Thursday, December 23, 2010

makin' more room part one

Let's face it, vintage Mustangs are a tight fit if you're a big guy (or a big girl for that matter!). I'm a couple of inches over six foot, and while the car is fine for short journeys, I can remember only too well how I felt after squeezing my body into the driver's seat for a solid four days after I picked it up in the mid-west. So how to make the car more comfortable? Well, discounting the option of abandoning my project and restoring a different car (!), the only way to make more room for the driver is to move the seats. Sounds simple doesn't it. If you read the "how-to" article on the Mustang's Plus website, then you could be forgiven for thinking it really is a piece of cake...I guess for me it was a little bit more difficult, which is why I'm writing this blog posting instead of just linking to the MP article.

The basic concept is that you remove the seat platform, reduce the height by re-folding the front and rear edges closer to the top of the platform, and then weld the structure back in. Of course it goes without saying that you cannot discard the seat platform completely, as it provides important structural support to the floor of the car - think of it as a large torque box linking the inner rocker panel to the transmission tunnel and the floor.

Here's the "before" shot of the passenger side seat platform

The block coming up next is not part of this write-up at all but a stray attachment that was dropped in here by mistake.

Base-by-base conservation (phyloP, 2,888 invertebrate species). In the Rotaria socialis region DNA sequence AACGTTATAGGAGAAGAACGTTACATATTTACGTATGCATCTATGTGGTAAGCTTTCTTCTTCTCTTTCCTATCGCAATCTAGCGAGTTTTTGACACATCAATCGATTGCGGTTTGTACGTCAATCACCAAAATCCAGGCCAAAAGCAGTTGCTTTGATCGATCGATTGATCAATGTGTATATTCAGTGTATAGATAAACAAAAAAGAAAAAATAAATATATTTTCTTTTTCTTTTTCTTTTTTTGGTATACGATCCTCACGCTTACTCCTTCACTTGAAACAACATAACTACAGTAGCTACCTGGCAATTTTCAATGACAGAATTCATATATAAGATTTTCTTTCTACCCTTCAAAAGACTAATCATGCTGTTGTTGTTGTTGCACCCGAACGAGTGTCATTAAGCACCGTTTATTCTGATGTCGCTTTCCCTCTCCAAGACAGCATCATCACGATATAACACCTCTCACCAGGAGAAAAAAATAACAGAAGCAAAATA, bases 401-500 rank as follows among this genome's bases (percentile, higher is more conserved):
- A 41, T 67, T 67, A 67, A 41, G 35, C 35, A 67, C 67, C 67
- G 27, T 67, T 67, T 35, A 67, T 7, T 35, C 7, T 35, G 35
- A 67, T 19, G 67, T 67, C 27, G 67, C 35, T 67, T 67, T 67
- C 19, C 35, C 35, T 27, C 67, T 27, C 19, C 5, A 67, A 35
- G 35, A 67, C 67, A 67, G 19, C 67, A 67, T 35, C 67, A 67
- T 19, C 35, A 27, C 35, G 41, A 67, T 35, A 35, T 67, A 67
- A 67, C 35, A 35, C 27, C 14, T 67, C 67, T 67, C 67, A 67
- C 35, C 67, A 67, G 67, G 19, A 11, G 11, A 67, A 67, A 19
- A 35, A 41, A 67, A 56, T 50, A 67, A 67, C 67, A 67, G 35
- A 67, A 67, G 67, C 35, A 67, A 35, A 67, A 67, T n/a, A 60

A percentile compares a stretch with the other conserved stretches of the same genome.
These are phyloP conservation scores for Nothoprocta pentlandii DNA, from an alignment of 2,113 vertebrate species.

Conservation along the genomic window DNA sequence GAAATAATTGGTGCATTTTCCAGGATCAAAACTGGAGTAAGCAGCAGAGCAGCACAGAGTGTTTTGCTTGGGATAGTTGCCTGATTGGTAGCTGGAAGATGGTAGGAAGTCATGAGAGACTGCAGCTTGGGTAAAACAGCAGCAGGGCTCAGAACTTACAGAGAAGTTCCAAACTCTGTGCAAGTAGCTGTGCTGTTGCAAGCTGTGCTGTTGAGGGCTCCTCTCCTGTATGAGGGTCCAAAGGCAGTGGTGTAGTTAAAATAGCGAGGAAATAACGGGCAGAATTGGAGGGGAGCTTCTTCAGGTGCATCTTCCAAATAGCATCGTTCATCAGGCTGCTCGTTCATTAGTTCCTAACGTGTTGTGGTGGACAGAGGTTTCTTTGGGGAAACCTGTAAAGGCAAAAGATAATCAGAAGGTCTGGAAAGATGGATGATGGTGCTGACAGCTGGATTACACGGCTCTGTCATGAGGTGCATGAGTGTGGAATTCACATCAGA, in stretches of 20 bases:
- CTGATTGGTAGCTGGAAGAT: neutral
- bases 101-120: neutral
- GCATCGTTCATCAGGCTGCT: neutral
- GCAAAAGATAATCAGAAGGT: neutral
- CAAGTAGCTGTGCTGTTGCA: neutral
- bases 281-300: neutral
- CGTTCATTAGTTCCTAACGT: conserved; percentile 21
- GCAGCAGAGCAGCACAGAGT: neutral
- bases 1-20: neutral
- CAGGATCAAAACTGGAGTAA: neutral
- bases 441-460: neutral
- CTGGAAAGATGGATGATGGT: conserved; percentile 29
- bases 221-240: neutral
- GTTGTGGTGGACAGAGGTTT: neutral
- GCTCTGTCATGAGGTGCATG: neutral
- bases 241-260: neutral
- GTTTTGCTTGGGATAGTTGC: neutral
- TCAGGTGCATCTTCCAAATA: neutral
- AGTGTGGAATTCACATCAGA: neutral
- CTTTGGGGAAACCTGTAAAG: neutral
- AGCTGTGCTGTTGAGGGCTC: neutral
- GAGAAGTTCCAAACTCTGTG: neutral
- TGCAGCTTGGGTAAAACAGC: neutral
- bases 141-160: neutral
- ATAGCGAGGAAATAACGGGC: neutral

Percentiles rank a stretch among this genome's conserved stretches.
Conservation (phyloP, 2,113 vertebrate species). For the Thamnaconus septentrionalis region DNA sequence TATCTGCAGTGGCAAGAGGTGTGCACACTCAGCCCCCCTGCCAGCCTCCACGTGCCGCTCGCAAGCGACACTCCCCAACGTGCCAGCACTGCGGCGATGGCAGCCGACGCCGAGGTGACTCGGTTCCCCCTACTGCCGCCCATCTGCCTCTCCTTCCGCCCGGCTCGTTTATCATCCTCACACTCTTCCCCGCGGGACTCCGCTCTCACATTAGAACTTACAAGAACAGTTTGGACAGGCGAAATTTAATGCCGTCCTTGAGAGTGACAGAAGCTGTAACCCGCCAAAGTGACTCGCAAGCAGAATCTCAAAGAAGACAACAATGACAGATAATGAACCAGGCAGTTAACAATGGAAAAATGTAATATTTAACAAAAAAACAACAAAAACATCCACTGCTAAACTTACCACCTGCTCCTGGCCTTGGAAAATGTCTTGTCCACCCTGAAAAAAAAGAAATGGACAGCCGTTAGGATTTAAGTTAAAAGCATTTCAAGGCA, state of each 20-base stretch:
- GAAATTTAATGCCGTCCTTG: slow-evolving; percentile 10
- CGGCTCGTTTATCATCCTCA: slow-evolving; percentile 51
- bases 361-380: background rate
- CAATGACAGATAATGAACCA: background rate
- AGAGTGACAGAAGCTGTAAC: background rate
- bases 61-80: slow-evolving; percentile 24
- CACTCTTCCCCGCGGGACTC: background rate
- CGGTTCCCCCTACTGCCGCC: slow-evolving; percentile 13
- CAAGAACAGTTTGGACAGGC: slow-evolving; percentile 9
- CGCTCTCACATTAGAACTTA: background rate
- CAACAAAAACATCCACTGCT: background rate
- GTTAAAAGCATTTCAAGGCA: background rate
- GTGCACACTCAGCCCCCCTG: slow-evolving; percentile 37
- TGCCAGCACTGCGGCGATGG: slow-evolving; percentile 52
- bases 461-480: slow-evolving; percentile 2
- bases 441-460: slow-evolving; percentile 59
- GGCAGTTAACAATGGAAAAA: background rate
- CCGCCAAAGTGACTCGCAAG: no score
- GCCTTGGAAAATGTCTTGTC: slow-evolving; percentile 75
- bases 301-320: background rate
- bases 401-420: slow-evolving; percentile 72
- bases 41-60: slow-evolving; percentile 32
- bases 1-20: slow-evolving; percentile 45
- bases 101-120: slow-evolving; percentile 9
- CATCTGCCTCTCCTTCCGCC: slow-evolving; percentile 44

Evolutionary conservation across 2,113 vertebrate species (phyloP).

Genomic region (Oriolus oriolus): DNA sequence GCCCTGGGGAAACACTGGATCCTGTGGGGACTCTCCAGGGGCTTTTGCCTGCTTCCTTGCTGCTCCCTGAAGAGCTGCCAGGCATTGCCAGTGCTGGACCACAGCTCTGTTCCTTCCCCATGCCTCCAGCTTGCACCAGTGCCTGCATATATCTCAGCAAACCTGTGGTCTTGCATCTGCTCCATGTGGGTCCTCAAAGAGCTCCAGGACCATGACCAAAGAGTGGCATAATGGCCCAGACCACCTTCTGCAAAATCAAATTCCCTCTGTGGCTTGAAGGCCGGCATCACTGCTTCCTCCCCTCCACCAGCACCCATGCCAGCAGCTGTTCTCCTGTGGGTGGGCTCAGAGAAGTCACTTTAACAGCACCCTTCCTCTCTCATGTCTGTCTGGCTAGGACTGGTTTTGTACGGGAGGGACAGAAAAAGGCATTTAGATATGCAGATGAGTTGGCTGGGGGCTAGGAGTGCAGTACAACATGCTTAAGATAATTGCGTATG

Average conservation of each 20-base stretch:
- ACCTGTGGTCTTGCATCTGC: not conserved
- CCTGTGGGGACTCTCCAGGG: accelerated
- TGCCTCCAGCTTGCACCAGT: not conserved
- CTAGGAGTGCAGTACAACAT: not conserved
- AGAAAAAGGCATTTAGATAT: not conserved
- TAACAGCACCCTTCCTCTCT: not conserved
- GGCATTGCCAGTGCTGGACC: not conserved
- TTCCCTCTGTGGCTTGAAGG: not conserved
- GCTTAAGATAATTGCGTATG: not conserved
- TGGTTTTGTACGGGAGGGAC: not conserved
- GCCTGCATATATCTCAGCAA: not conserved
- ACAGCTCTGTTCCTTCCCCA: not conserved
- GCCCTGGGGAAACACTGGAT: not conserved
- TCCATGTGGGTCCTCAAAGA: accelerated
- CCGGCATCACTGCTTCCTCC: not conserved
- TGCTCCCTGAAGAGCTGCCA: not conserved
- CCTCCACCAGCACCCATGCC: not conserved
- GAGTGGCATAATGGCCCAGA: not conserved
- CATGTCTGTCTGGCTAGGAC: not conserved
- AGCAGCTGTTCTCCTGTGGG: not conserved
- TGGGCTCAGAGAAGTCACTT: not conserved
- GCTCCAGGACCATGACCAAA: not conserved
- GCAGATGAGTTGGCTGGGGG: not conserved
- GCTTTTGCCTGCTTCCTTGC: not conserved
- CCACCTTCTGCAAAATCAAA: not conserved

I guess I've never been really sure how much of the floor of my car is original - I mean on the one hand it has the factory production codes stamped (mostly) in the right places, but then on the other it is in really great condition with hardly any rust anywhere. Don't get me wrong, I'm not complaining, it just seems too good to be true. Also, as I've been working my way around the car I've found tons of evidence that the car has been taken apart and "restored" in the past: the original motor is long gone, the passenger door came from a springtime yellow car, the paint job is far from original, and so it goes on...until I took a closer look at the seat platform. While the platform is spot welded to the floor and to the inner rocker panel, the welding at the transmission tunnel is a series of stitch welds. I don't know if this is how it was put together at the factory; it's a difficult place to get to with a spot welder, so maybe it was...except on the passenger side the welding was a bit more amateurish than what I would expect from the assembly plant - there was even a hole in the tunnel where one of the welds burned through. Still, it hardly matters, since I'm going to be cutting out the seat platforms anyway.